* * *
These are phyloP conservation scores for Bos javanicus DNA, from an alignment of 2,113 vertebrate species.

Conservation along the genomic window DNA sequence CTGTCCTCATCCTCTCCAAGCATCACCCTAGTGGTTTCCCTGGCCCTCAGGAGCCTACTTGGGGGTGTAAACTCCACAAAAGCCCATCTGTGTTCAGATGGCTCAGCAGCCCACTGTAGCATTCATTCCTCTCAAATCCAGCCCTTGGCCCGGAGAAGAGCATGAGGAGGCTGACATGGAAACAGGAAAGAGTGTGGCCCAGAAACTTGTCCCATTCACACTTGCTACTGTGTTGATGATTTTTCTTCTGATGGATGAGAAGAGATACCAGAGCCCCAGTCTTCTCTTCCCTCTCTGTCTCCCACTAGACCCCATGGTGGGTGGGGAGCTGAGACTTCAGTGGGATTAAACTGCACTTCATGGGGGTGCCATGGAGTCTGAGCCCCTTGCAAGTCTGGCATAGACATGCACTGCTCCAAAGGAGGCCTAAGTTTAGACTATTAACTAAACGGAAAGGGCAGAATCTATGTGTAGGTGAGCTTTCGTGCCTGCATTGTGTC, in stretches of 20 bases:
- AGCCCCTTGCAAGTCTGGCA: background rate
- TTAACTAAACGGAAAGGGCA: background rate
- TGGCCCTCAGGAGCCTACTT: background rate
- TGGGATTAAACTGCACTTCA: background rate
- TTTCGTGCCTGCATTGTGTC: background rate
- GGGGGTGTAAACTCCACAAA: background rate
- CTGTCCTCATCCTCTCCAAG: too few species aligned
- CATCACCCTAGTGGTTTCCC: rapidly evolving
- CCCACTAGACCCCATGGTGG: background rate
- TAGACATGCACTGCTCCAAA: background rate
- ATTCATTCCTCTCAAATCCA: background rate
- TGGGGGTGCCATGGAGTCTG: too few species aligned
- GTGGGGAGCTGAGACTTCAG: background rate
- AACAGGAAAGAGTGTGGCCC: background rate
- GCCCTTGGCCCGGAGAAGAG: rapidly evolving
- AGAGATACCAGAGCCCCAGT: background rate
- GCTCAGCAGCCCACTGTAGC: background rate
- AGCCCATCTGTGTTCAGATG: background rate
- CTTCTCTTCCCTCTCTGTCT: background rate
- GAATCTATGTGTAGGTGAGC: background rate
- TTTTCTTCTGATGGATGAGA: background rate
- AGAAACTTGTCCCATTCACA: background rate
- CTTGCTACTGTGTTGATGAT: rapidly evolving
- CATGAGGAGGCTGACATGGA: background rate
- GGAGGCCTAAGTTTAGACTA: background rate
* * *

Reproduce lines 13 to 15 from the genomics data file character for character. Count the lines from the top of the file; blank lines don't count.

- ATTCATTCCTCTCAAATCCA: background rate
- TGGGGGTGCCATGGAGTCTG: too few species aligned
- GTGGGGAGCTGAGACTTCAG: background rate